Boss Lady

Why owning your financial future is the path to freedom


Women today are living in a far different world from their mothers. We now have the highest levels of female workforce participation ever recorded and the chance to rise to the top of our chosen careers.

So it makes sense that women are now looking to take a more active role in planning their financial futures. We’re no longer waiting for the knight in shining armour to come along and save us.

Which is good, because statistically that’s unlikely to happen.

Let’s get comfortable with talking finance

Research has shown that although women are often better than men at budgeting, saving and managing a mortgage, they’re still less confident when it comes planning broader investment or wealth management strategies.

Many women are well educated and work at senior levels, yet the language of finance is still overly complex, often focused on male situations and not attuned to the needs of the other half of the population.

The financial services industry is slowly changing to address these issues. Over the past few years, as more females occupy senior positions in finance,some advisers are now customising their approach to be more inclusive and mindful of the needs of their female clients.

Women want female-friendly advisers

Women often have a different approach to finance. They want to understand the details and the risk ratio in investment options. They want choice and time to think about decisions. They tend to be more about long-term, more stable strategies. They might want to plan secure provisions for children and be looking for more facilities that cover flexibility and control of when and where they place their money.

It’s important to make sure an investment adviser takes your personal needs into account and that you feel comfortable talking with them without feeling pressured. It’s reasonable to expect that details are explained in plain English and that there isn’t any pressure to make immediate decisions until you’re ready. Most female clients respond better to a collaborative approach where decisions are made in partnership.

Why you need to start planning today

We need to become more comfortable with talking about finance and investments because that will help us to learn what we need to know to manage our future with confidence,and to have the skills to cope with the unexpected.

Women take breaks from the work force, often work part-time, and live longer. Pay gaps are still a part of life and women earn less than men. That means we retire with less as well. And did I mention the high cost of divorce, if that’s in store down the track?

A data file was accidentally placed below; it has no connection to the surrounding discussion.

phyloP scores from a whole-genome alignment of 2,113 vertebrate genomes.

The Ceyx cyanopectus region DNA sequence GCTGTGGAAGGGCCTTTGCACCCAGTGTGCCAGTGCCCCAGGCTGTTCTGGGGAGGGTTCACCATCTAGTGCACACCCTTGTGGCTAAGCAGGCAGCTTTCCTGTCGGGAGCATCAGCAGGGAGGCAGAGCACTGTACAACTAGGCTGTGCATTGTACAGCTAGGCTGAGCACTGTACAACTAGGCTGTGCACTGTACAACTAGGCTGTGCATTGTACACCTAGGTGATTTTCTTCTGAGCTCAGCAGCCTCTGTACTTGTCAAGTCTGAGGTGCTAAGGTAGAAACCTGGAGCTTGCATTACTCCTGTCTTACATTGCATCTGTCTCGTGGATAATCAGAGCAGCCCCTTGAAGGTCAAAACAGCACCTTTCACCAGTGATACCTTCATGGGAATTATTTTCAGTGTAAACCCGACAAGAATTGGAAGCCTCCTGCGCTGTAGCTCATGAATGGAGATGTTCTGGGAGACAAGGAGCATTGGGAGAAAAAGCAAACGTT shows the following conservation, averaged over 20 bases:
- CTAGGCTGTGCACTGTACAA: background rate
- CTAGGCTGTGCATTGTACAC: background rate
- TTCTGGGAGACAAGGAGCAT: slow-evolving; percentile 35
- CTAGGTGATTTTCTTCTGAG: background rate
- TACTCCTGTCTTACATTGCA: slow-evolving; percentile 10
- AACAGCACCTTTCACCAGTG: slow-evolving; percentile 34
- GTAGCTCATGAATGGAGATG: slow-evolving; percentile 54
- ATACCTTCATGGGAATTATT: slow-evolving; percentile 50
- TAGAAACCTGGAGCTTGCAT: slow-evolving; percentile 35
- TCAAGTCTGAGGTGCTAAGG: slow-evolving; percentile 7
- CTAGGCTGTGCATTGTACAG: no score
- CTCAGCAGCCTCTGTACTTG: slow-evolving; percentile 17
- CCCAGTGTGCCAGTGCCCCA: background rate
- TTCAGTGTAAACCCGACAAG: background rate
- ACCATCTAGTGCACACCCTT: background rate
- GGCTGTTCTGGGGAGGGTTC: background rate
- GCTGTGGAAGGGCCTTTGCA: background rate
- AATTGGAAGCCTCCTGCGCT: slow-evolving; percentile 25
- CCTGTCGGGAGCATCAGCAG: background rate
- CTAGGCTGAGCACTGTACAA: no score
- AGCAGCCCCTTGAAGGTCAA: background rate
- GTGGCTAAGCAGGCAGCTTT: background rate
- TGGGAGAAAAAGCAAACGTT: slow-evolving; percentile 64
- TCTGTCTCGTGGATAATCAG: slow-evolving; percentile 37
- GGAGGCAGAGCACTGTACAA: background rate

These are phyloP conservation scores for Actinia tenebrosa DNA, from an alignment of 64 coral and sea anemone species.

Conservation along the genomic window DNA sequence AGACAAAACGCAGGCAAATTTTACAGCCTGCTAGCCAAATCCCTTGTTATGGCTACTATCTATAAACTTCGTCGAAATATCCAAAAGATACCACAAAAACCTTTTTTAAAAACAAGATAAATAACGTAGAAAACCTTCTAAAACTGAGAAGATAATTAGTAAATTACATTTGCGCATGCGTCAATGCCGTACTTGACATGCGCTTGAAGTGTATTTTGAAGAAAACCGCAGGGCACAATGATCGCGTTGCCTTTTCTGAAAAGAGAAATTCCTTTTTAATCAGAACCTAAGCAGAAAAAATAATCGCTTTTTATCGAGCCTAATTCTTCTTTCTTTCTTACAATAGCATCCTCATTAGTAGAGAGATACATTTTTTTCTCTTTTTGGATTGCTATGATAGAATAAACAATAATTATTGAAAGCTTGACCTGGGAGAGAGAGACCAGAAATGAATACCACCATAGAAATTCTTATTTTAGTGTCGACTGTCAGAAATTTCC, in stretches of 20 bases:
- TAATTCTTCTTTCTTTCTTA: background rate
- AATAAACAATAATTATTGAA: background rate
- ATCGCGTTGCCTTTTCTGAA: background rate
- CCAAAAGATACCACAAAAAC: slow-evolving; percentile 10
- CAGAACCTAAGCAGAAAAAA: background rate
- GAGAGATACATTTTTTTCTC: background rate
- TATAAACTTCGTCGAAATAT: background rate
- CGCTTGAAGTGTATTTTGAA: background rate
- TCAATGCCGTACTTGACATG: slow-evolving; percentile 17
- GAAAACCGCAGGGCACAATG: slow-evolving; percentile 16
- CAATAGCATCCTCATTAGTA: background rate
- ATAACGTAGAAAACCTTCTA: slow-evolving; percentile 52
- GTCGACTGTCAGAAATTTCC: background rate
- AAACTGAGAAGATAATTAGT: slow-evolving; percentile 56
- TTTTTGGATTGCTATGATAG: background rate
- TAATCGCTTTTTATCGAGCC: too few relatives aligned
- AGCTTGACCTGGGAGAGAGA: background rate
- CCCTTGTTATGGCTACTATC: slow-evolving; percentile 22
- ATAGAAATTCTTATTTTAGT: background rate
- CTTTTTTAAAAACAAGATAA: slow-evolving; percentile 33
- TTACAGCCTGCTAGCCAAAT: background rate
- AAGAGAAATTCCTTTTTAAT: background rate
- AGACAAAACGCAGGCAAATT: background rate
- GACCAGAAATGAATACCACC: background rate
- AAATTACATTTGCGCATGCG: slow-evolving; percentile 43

Coming to terms with your financial situation now and how you can make plans for building wealth down the track can be very empowering.

Confidence is the key

In the next three decades the pool of wealth that will be transferred from baby boomer parents to children is significant and women should be equipped to manage and grow their assets rather than waiting for someone else to do it for them.

Whether you choose to consult an adviser or not, there are many things women can do today to start building additional knowledge about financial and investment issues.

Managing your own investments and planning for the future will give you the confidence to achieve the lifestyle you want and will ensure a more secure retirement down the track.

1. Read the personal finance pages of online publications or newspapers

It’s a good way to come to terms with the various investment products and strategies that are often featured in news stories.

2. Take the time to understand how superannuation works

Look at how your funds are invested in your super fund – for example, changing at the right time from a balanced risk profile to a high growth profile could make a huge increase to the end result. Even consider contributing just a little bit extra to super on a regular basis, it can make a big difference to how much super you accumulate. Get advice early if you need it.

3. It’s never too early to start planning a long-term investment strategy

The early years of your working life could be the best time to start investing, before you have big commitments like mortgages and school fees. Start thinking about how much you have to invest and look at the options available.

4. Set yourself a budget

Work out what you need each week or month to meet your living expenses, making sure you allocate enough for holidays and going out as well.  Then once you work out what surplus you have from your income, start a regular savings plan and invest that surplus.  Ideally the investment options you consider should provide growth on the money invested, plus allow for income to be reinvested.

5. Take a ‘magic wand’ approach

Think of all the things you want to achieve, write them all down, don’t hold back.  Once you have your list, set yourself some goals and come up with a plan for how to achieve each one of them.  What may seem unachievable now can soon become reality if you take this approach.  As you start ticking them off, the momentum should build from there.

About Tania Tonkin

Tania Tonkin is a director of dmca -- an accounting, financial planning and business advisory firm. She has more than 25 years’ experience advising people on retirement, investment strategies and managing money to achieve key goals throughout life and has a particular interest in helping women to access female-friendly advice about wealth management and investing. Website: Twitter: @dmca_forum Hashtags: #dmca #investing #Women&Finance

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1 Comment


    Rajendra kumar dass

    December 20, 2016 at 1:56 pm

    Wish you a very Marry Christmes and a Happy New Year 2017

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